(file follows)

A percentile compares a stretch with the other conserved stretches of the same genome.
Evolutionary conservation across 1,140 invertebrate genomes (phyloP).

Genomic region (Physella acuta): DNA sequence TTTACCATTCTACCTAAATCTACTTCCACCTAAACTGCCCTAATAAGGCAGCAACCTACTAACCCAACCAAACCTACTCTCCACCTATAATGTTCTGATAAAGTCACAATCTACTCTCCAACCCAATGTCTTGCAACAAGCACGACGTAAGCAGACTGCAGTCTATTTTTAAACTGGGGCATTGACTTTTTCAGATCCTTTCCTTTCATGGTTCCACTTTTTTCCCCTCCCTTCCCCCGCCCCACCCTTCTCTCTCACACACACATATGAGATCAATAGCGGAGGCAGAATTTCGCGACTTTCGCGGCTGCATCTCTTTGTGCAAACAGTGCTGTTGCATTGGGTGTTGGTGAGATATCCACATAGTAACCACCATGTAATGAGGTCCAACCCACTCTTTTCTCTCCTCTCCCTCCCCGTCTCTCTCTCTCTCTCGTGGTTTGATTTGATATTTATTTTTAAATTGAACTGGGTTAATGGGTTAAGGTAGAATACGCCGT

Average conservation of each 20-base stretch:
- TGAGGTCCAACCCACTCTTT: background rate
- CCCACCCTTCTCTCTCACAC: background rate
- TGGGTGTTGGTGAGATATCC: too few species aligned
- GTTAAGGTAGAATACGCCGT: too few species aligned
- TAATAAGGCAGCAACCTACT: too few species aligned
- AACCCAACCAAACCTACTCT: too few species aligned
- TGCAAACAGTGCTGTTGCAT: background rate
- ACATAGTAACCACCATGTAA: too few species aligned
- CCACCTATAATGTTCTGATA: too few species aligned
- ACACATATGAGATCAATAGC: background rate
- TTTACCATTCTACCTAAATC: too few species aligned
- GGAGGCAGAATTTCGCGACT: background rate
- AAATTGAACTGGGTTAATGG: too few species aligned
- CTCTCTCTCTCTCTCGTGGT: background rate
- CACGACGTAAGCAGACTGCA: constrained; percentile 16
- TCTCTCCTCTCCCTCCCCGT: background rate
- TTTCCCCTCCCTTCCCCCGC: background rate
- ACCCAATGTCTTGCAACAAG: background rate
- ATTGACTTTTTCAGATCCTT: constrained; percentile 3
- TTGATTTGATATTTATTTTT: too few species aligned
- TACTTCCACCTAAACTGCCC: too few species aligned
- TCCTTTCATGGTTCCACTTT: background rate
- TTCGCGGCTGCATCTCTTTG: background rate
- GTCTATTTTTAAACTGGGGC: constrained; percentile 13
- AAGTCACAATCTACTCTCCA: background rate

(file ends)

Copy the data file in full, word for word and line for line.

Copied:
A percentile compares a stretch with the other conserved stretches of the same genome.
Evolutionary conservation across 1,140 invertebrate genomes (phyloP).

Genomic region (Physella acuta): DNA sequence TTTACCATTCTACCTAAATCTACTTCCACCTAAACTGCCCTAATAAGGCAGCAACCTACTAACCCAACCAAACCTACTCTCCACCTATAATGTTCTGATAAAGTCACAATCTACTCTCCAACCCAATGTCTTGCAACAAGCACGACGTAAGCAGACTGCAGTCTATTTTTAAACTGGGGCATTGACTTTTTCAGATCCTTTCCTTTCATGGTTCCACTTTTTTCCCCTCCCTTCCCCCGCCCCACCCTTCTCTCTCACACACACATATGAGATCAATAGCGGAGGCAGAATTTCGCGACTTTCGCGGCTGCATCTCTTTGTGCAAACAGTGCTGTTGCATTGGGTGTTGGTGAGATATCCACATAGTAACCACCATGTAATGAGGTCCAACCCACTCTTTTCTCTCCTCTCCCTCCCCGTCTCTCTCTCTCTCTCGTGGTTTGATTTGATATTTATTTTTAAATTGAACTGGGTTAATGGGTTAAGGTAGAATACGCCGT

Average conservation of each 20-base stretch:
- TGAGGTCCAACCCACTCTTT: background rate
- CCCACCCTTCTCTCTCACAC: background rate
- TGGGTGTTGGTGAGATATCC: too few species aligned
- GTTAAGGTAGAATACGCCGT: too few species aligned
- TAATAAGGCAGCAACCTACT: too few species aligned
- AACCCAACCAAACCTACTCT: too few species aligned
- TGCAAACAGTGCTGTTGCAT: background rate
- ACATAGTAACCACCATGTAA: too few species aligned
- CCACCTATAATGTTCTGATA: too few species aligned
- ACACATATGAGATCAATAGC: background rate
- TTTACCATTCTACCTAAATC: too few species aligned
- GGAGGCAGAATTTCGCGACT: background rate
- AAATTGAACTGGGTTAATGG: too few species aligned
- CTCTCTCTCTCTCTCGTGGT: background rate
- CACGACGTAAGCAGACTGCA: constrained; percentile 16
- TCTCTCCTCTCCCTCCCCGT: background rate
- TTTCCCCTCCCTTCCCCCGC: background rate
- ACCCAATGTCTTGCAACAAG: background rate
- ATTGACTTTTTCAGATCCTT: constrained; percentile 3
- TTGATTTGATATTTATTTTT: too few species aligned
- TACTTCCACCTAAACTGCCC: too few species aligned
- TCCTTTCATGGTTCCACTTT: background rate
- TTCGCGGCTGCATCTCTTTG: background rate
- GTCTATTTTTAAACTGGGGC: constrained; percentile 13
- AAGTCACAATCTACTCTCCA: background rate